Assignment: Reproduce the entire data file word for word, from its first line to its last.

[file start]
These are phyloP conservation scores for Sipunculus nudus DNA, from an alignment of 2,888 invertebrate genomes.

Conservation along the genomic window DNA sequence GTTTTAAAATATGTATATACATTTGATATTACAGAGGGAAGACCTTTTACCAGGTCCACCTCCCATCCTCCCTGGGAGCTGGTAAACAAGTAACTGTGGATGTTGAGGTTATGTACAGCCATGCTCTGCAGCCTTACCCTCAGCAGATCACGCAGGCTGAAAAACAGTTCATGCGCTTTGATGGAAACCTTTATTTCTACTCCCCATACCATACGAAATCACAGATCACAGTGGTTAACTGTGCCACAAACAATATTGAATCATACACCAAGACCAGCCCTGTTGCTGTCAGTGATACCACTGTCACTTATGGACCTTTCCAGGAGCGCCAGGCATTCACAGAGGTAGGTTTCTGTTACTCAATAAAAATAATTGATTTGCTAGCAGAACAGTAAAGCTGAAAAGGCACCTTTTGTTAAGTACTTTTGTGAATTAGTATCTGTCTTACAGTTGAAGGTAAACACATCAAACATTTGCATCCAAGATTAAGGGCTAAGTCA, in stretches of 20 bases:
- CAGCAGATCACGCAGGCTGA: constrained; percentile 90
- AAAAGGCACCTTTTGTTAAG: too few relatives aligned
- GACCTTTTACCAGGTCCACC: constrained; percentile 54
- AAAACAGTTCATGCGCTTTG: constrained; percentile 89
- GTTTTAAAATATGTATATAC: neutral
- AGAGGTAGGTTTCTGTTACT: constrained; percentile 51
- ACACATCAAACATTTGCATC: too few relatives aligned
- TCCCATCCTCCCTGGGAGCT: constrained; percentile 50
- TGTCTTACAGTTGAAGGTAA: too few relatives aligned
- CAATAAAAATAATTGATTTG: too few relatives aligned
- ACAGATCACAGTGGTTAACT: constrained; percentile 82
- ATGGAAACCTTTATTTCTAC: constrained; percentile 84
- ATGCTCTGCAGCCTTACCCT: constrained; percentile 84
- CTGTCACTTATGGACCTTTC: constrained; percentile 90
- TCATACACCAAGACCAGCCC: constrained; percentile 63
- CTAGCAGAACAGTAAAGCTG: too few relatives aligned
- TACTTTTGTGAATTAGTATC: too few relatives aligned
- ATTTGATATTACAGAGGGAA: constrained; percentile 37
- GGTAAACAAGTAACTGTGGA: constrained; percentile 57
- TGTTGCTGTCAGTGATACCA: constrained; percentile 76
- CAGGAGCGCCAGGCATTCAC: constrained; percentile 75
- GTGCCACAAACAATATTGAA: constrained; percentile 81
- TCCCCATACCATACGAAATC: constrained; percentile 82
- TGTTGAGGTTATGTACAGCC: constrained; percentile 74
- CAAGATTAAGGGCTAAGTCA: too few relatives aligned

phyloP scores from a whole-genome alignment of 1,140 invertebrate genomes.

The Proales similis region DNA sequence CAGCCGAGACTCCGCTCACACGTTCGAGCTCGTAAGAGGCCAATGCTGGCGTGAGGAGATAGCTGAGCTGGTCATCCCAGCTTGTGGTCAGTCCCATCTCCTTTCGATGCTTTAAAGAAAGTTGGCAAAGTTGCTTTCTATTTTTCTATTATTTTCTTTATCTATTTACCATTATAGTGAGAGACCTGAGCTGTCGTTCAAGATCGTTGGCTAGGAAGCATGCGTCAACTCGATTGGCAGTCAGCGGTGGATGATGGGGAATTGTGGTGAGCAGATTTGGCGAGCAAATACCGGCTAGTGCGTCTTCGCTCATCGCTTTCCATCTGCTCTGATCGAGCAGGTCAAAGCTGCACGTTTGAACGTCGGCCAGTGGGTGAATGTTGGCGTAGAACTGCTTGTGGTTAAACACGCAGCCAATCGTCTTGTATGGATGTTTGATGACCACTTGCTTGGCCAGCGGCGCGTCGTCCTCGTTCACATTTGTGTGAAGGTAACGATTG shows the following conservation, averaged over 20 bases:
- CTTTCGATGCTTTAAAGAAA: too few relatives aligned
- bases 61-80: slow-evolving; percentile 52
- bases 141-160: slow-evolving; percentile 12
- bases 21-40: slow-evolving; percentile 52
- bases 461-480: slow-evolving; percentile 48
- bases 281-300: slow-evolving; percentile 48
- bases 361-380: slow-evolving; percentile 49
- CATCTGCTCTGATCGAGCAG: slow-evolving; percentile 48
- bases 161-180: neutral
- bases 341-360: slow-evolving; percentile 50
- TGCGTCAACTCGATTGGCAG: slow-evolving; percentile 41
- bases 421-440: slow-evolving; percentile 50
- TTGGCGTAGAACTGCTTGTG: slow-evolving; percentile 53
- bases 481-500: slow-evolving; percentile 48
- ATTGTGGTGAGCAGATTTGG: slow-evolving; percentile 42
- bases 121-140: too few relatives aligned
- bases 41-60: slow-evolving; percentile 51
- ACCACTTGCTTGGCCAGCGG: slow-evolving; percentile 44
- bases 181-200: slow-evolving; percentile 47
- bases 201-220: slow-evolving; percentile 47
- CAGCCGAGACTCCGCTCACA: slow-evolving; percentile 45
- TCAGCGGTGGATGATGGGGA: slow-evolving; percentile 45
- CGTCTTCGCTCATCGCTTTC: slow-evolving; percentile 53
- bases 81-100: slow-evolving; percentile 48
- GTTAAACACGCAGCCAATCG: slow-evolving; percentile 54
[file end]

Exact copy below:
These are phyloP conservation scores for Sipunculus nudus DNA, from an alignment of 2,888 invertebrate genomes.

Conservation along the genomic window DNA sequence GTTTTAAAATATGTATATACATTTGATATTACAGAGGGAAGACCTTTTACCAGGTCCACCTCCCATCCTCCCTGGGAGCTGGTAAACAAGTAACTGTGGATGTTGAGGTTATGTACAGCCATGCTCTGCAGCCTTACCCTCAGCAGATCACGCAGGCTGAAAAACAGTTCATGCGCTTTGATGGAAACCTTTATTTCTACTCCCCATACCATACGAAATCACAGATCACAGTGGTTAACTGTGCCACAAACAATATTGAATCATACACCAAGACCAGCCCTGTTGCTGTCAGTGATACCACTGTCACTTATGGACCTTTCCAGGAGCGCCAGGCATTCACAGAGGTAGGTTTCTGTTACTCAATAAAAATAATTGATTTGCTAGCAGAACAGTAAAGCTGAAAAGGCACCTTTTGTTAAGTACTTTTGTGAATTAGTATCTGTCTTACAGTTGAAGGTAAACACATCAAACATTTGCATCCAAGATTAAGGGCTAAGTCA, in stretches of 20 bases:
- CAGCAGATCACGCAGGCTGA: constrained; percentile 90
- AAAAGGCACCTTTTGTTAAG: too few relatives aligned
- GACCTTTTACCAGGTCCACC: constrained; percentile 54
- AAAACAGTTCATGCGCTTTG: constrained; percentile 89
- GTTTTAAAATATGTATATAC: neutral
- AGAGGTAGGTTTCTGTTACT: constrained; percentile 51
- ACACATCAAACATTTGCATC: too few relatives aligned
- TCCCATCCTCCCTGGGAGCT: constrained; percentile 50
- TGTCTTACAGTTGAAGGTAA: too few relatives aligned
- CAATAAAAATAATTGATTTG: too few relatives aligned
- ACAGATCACAGTGGTTAACT: constrained; percentile 82
- ATGGAAACCTTTATTTCTAC: constrained; percentile 84
- ATGCTCTGCAGCCTTACCCT: constrained; percentile 84
- CTGTCACTTATGGACCTTTC: constrained; percentile 90
- TCATACACCAAGACCAGCCC: constrained; percentile 63
- CTAGCAGAACAGTAAAGCTG: too few relatives aligned
- TACTTTTGTGAATTAGTATC: too few relatives aligned
- ATTTGATATTACAGAGGGAA: constrained; percentile 37
- GGTAAACAAGTAACTGTGGA: constrained; percentile 57
- TGTTGCTGTCAGTGATACCA: constrained; percentile 76
- CAGGAGCGCCAGGCATTCAC: constrained; percentile 75
- GTGCCACAAACAATATTGAA: constrained; percentile 81
- TCCCCATACCATACGAAATC: constrained; percentile 82
- TGTTGAGGTTATGTACAGCC: constrained; percentile 74
- CAAGATTAAGGGCTAAGTCA: too few relatives aligned

phyloP scores from a whole-genome alignment of 1,140 invertebrate genomes.

The Proales similis region DNA sequence CAGCCGAGACTCCGCTCACACGTTCGAGCTCGTAAGAGGCCAATGCTGGCGTGAGGAGATAGCTGAGCTGGTCATCCCAGCTTGTGGTCAGTCCCATCTCCTTTCGATGCTTTAAAGAAAGTTGGCAAAGTTGCTTTCTATTTTTCTATTATTTTCTTTATCTATTTACCATTATAGTGAGAGACCTGAGCTGTCGTTCAAGATCGTTGGCTAGGAAGCATGCGTCAACTCGATTGGCAGTCAGCGGTGGATGATGGGGAATTGTGGTGAGCAGATTTGGCGAGCAAATACCGGCTAGTGCGTCTTCGCTCATCGCTTTCCATCTGCTCTGATCGAGCAGGTCAAAGCTGCACGTTTGAACGTCGGCCAGTGGGTGAATGTTGGCGTAGAACTGCTTGTGGTTAAACACGCAGCCAATCGTCTTGTATGGATGTTTGATGACCACTTGCTTGGCCAGCGGCGCGTCGTCCTCGTTCACATTTGTGTGAAGGTAACGATTG shows the following conservation, averaged over 20 bases:
- CTTTCGATGCTTTAAAGAAA: too few relatives aligned
- bases 61-80: slow-evolving; percentile 52
- bases 141-160: slow-evolving; percentile 12
- bases 21-40: slow-evolving; percentile 52
- bases 461-480: slow-evolving; percentile 48
- bases 281-300: slow-evolving; percentile 48
- bases 361-380: slow-evolving; percentile 49
- CATCTGCTCTGATCGAGCAG: slow-evolving; percentile 48
- bases 161-180: neutral
- bases 341-360: slow-evolving; percentile 50
- TGCGTCAACTCGATTGGCAG: slow-evolving; percentile 41
- bases 421-440: slow-evolving; percentile 50
- TTGGCGTAGAACTGCTTGTG: slow-evolving; percentile 53
- bases 481-500: slow-evolving; percentile 48
- ATTGTGGTGAGCAGATTTGG: slow-evolving; percentile 42
- bases 121-140: too few relatives aligned
- bases 41-60: slow-evolving; percentile 51
- ACCACTTGCTTGGCCAGCGG: slow-evolving; percentile 44
- bases 181-200: slow-evolving; percentile 47
- bases 201-220: slow-evolving; percentile 47
- CAGCCGAGACTCCGCTCACA: slow-evolving; percentile 45
- TCAGCGGTGGATGATGGGGA: slow-evolving; percentile 45
- CGTCTTCGCTCATCGCTTTC: slow-evolving; percentile 53
- bases 81-100: slow-evolving; percentile 48
- GTTAAACACGCAGCCAATCG: slow-evolving; percentile 54